And how we resent a hero who must shake our world in order to save it, or brings alive that maxim of George Orwell that so implicates us in our preening piety: “Good people sleep peaceably in their beds at night only because rough men stand ready to do violence on their behalf.”

27 Jul 2008

Batman’s Secret Identity Revealed in WSJ

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Novelist Andrew Klavan dispels the rumors long swirling about eccentric billionaire Bruce Wayne, and explains that Batman is really none other than George W. Bush.

There seems to me no question that the Batman film “The Dark Knight,” currently breaking every box office record in history ($311+ million in 10 days), is at some level a paean of praise to the fortitude and moral courage that has been shown by George W. Bush in this time of terror and war. Like W, Batman is vilified and despised for confronting terrorists in the only terms they understand. Like W, Batman sometimes has to push the boundaries of civil rights to deal with an emergency, certain that he will re-establish those boundaries when the emergency is past.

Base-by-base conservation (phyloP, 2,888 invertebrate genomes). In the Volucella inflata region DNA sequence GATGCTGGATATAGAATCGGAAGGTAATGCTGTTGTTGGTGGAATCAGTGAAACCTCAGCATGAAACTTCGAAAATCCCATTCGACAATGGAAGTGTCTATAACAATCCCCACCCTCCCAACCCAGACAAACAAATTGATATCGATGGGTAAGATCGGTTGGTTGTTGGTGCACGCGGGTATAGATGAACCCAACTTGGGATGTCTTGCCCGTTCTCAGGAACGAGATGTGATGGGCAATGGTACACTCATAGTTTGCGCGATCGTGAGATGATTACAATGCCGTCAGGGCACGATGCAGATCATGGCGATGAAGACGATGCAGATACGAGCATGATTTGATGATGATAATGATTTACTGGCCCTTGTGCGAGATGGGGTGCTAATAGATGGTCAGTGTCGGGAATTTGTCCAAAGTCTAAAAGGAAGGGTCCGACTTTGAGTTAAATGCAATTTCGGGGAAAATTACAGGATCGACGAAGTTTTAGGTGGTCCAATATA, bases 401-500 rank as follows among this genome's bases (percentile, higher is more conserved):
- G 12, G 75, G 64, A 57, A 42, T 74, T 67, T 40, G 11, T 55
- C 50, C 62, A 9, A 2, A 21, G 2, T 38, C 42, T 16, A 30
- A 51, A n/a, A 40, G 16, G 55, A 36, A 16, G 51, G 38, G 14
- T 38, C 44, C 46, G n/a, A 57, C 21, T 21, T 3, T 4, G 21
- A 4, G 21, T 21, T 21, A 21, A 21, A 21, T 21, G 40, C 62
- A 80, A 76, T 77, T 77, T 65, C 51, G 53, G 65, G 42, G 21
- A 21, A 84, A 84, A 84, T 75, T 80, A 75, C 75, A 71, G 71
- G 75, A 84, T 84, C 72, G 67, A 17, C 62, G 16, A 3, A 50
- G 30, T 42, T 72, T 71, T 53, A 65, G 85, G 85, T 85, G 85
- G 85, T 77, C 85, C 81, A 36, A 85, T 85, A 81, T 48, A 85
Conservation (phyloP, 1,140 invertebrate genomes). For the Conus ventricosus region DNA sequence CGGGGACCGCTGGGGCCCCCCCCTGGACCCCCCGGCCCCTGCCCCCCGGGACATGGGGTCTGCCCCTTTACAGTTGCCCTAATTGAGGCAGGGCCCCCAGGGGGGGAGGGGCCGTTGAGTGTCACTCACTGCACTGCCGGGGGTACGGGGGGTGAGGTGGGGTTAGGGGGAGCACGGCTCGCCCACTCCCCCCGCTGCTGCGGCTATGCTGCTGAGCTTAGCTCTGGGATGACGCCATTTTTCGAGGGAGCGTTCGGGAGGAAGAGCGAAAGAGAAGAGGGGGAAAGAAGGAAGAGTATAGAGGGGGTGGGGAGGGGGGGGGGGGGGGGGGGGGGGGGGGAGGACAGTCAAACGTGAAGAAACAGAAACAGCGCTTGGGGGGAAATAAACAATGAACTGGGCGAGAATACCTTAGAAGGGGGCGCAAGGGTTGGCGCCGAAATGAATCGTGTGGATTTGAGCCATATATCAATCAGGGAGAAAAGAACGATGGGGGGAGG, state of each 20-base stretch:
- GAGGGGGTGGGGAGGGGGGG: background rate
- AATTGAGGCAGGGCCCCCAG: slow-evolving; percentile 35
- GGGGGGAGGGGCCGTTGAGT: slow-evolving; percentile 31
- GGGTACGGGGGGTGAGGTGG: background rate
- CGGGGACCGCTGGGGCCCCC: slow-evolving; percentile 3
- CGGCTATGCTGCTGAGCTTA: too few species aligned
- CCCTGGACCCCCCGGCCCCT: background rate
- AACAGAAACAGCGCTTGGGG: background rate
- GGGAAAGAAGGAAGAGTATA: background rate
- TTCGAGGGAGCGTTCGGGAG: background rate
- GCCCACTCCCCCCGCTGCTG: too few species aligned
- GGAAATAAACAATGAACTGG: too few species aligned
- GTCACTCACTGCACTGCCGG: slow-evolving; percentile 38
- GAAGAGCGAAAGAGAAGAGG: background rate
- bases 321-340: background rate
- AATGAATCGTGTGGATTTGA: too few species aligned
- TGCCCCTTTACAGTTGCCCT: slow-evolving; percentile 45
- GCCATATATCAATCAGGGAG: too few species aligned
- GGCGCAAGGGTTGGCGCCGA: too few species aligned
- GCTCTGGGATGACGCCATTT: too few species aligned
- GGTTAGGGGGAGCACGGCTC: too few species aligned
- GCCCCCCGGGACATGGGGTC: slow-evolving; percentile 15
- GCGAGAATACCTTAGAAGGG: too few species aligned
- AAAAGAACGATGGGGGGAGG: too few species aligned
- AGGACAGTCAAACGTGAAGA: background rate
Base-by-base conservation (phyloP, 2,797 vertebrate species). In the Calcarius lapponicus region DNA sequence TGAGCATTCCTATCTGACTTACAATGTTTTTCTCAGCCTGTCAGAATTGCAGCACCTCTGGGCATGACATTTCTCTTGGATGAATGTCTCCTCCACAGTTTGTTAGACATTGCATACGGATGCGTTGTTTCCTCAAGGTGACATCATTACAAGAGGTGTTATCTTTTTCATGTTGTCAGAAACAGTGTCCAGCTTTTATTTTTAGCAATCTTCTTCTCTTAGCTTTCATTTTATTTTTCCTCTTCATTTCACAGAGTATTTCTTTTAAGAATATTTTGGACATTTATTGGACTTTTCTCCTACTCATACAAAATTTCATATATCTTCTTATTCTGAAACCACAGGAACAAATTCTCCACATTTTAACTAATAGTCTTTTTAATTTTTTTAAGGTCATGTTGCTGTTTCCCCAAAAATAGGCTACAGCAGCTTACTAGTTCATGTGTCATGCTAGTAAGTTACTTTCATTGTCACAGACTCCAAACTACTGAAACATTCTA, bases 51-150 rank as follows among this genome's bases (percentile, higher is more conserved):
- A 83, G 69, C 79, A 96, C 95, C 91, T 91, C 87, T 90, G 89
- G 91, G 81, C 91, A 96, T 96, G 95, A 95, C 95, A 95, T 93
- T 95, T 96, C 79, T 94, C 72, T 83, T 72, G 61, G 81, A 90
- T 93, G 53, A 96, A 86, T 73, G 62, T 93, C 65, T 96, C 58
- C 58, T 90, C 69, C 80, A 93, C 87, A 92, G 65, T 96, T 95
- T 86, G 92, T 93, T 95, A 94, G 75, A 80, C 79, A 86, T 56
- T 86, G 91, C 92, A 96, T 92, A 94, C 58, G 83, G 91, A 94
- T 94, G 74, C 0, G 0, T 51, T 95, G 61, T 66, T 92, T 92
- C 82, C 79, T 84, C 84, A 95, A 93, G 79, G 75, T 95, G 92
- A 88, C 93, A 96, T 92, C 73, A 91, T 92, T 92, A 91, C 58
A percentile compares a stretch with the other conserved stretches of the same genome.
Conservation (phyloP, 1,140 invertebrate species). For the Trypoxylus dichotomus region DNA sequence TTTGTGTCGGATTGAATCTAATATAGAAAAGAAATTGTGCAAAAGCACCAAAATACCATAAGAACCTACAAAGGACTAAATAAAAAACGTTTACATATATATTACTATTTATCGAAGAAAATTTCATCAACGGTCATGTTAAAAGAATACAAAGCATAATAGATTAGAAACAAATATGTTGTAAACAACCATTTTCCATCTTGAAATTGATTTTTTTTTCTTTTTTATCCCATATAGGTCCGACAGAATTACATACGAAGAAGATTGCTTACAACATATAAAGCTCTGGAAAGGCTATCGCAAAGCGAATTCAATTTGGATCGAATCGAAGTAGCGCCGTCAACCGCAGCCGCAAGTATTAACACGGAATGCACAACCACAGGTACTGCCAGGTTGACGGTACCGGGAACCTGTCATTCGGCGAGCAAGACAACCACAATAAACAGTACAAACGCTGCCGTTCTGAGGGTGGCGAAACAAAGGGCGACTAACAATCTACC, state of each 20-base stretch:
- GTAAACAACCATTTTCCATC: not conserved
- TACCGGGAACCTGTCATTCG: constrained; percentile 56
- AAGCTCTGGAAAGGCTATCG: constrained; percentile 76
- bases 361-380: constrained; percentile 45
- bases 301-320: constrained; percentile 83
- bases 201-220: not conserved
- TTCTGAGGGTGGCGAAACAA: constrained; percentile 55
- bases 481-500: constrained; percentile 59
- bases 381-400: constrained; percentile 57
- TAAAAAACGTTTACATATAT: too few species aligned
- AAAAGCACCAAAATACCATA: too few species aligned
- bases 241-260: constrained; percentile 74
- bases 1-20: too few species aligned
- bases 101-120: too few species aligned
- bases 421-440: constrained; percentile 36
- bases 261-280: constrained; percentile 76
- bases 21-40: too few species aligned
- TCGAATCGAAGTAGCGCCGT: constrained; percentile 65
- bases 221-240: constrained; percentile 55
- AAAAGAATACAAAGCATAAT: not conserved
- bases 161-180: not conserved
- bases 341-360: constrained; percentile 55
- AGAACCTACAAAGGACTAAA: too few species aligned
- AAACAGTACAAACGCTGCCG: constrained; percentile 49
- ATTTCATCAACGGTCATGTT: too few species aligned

And like W, Batman understands that there is no moral equivalence between a free society — in which people sometimes make the wrong choices — and a criminal sect bent on destruction. The former must be cherished even in its moments of folly; the latter must be hounded to the gates of Hell.

“The Dark Knight,” then, is a conservative movie about the war on terror. And like another such film, last year’s “300,” “The Dark Knight” is making a fortune depicting the values and necessities that the Bush administration cannot seem to articulate for beans.

Conversely, time after time, left-wing films about the war on terror — films like “In The Valley of Elah,” “Rendition” and “Redacted” — which preach moral equivalence and advocate surrender, that disrespect the military and their mission, that seem unable to distinguish the difference between America and Islamo-fascism, have bombed more spectacularly than Operation Shock and Awe.

Why is it then that left-wingers feel free to make their films direct and realistic, whereas Hollywood conservatives have to put on a mask in order to speak what they know to be the truth? Why is it, indeed, that the conservative values that power our defense — values like morality, faith, self-sacrifice and the nobility of fighting for the right — only appear in fantasy or comic-inspired films like “300,” “Lord of the Rings,” “Narnia,” “Spiderman 3” and now “The Dark Knight”?